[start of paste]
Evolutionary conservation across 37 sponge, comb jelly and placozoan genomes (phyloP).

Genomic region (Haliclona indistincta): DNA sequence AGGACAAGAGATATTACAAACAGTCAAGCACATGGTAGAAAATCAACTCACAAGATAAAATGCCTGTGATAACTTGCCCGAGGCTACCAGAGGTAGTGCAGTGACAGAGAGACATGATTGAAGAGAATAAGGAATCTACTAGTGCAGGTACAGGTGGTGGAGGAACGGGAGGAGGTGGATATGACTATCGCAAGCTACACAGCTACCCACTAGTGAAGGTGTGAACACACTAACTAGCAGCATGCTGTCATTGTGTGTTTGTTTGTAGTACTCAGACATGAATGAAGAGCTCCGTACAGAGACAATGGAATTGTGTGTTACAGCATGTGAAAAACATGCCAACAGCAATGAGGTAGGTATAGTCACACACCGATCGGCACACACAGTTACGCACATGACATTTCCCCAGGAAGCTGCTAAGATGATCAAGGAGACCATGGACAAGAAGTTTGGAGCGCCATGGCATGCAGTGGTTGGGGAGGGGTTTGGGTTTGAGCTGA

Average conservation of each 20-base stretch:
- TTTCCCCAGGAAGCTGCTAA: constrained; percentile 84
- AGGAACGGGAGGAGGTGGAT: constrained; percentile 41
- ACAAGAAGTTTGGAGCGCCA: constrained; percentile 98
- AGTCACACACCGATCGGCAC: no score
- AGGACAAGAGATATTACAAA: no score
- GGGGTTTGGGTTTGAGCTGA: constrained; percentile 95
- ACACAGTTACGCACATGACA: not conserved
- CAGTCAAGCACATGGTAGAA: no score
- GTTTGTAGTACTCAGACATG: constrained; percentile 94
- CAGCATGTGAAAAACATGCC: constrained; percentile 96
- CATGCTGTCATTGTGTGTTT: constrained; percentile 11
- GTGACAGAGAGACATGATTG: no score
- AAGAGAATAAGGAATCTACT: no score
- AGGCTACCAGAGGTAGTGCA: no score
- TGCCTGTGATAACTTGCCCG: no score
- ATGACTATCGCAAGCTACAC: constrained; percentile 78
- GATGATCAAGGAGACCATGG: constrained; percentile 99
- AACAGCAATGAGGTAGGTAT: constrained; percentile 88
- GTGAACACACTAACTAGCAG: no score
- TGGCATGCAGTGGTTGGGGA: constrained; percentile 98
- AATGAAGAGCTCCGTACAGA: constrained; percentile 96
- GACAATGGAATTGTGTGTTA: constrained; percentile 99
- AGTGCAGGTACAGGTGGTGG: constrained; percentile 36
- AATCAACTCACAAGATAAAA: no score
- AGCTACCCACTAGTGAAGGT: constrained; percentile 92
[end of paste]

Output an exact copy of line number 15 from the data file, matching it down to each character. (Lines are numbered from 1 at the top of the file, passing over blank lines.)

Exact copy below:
- GTGACAGAGAGACATGATTG: no score